For example, a new company that suddenly receives a few billion dollars for the sake of creating a new foundry clearly indicates something suspicious, especially considering that foundries are usually built by well-established companies. Even if a foundry is taken over by an investment firm, there will undoubtedly be reporting mechanisms and avenues for authorities to monitor such plants for potentially illegal activity.
In fact, even if a Chinese-owned foundry in the West got access to the latest EUV system, it wouldn’t be trivial to smuggle. The sheer size of such equipment combined with the expertise needed to install and maintain them would make moving such equipment impractical. Furthermore, the sale of just a single EUV system would immediately raise flags in national security departments.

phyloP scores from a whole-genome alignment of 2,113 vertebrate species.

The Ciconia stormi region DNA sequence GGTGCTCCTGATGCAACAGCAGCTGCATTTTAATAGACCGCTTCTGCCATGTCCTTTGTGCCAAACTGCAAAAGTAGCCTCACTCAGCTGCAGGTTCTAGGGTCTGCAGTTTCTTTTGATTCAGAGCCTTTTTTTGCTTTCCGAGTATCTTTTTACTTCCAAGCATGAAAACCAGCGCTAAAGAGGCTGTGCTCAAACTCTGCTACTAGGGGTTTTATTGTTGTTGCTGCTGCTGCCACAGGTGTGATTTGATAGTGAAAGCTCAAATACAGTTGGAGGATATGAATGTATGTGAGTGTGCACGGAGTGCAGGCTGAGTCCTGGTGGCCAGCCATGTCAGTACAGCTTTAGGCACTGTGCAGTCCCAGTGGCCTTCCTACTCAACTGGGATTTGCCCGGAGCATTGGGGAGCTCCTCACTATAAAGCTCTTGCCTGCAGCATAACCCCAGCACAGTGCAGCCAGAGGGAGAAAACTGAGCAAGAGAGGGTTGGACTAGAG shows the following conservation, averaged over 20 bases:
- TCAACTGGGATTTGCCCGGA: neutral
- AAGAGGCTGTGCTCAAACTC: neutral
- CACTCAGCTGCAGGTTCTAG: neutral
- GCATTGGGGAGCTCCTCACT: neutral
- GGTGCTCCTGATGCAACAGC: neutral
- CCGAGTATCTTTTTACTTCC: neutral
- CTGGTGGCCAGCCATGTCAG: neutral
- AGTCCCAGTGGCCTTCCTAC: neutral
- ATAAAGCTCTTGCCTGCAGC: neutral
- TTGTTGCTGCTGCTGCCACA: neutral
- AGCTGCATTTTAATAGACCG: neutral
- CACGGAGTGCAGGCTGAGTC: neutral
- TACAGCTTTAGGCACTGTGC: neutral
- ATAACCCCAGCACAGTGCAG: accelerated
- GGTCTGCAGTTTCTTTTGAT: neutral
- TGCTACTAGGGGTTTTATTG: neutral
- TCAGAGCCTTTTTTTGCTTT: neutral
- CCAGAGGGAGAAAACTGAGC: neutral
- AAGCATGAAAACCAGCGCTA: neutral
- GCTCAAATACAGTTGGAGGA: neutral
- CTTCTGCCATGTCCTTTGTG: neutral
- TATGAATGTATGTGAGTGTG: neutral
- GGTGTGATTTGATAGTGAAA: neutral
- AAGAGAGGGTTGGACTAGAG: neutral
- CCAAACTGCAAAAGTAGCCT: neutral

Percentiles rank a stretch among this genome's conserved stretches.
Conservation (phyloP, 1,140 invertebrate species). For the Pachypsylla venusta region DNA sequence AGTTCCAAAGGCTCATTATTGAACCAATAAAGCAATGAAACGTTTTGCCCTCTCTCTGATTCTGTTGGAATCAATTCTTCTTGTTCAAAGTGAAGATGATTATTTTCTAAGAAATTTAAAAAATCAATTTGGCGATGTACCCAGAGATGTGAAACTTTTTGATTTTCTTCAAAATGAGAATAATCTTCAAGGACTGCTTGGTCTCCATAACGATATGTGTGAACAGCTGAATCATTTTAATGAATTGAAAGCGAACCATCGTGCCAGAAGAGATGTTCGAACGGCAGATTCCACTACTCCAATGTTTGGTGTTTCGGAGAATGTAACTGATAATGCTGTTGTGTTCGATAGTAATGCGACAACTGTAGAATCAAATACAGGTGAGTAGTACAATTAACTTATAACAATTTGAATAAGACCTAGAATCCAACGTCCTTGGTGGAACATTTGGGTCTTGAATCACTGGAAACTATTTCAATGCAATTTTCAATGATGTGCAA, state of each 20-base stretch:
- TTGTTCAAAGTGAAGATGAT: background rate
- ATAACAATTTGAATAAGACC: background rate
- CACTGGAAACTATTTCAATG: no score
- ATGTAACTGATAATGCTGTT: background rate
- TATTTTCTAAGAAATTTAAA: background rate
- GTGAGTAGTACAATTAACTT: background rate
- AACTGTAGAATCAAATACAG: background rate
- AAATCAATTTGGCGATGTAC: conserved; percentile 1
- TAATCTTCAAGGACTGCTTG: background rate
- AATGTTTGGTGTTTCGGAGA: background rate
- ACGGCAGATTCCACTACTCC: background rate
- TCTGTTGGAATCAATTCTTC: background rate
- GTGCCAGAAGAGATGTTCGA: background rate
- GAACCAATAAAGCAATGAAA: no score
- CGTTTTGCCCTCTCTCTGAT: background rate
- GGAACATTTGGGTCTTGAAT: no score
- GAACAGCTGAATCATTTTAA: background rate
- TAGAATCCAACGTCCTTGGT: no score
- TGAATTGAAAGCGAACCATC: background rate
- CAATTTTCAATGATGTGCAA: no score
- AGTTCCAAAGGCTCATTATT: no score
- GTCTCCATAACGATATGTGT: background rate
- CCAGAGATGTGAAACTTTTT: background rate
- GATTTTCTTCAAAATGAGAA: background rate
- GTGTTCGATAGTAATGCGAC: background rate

Is there any truth in these accusations? We have no way of knowing for sure at this time. Is it likely to be true? Most likely, China is falling behind the semiconductor race and desperately needs to gain access to the latest devices in order to power its next generation of AI and military.
A similar report from The Register echoes these claims, adding that Huawei's move into chip fabrication is a strategic decision, especially considering the challenges it faces in selling networking gear. The Semiconductor Industry Association's report, which was summarised from publicly available information, has been downplayed by the association itself, stating that it did not issue any warnings or alarms regarding Huawei's actions.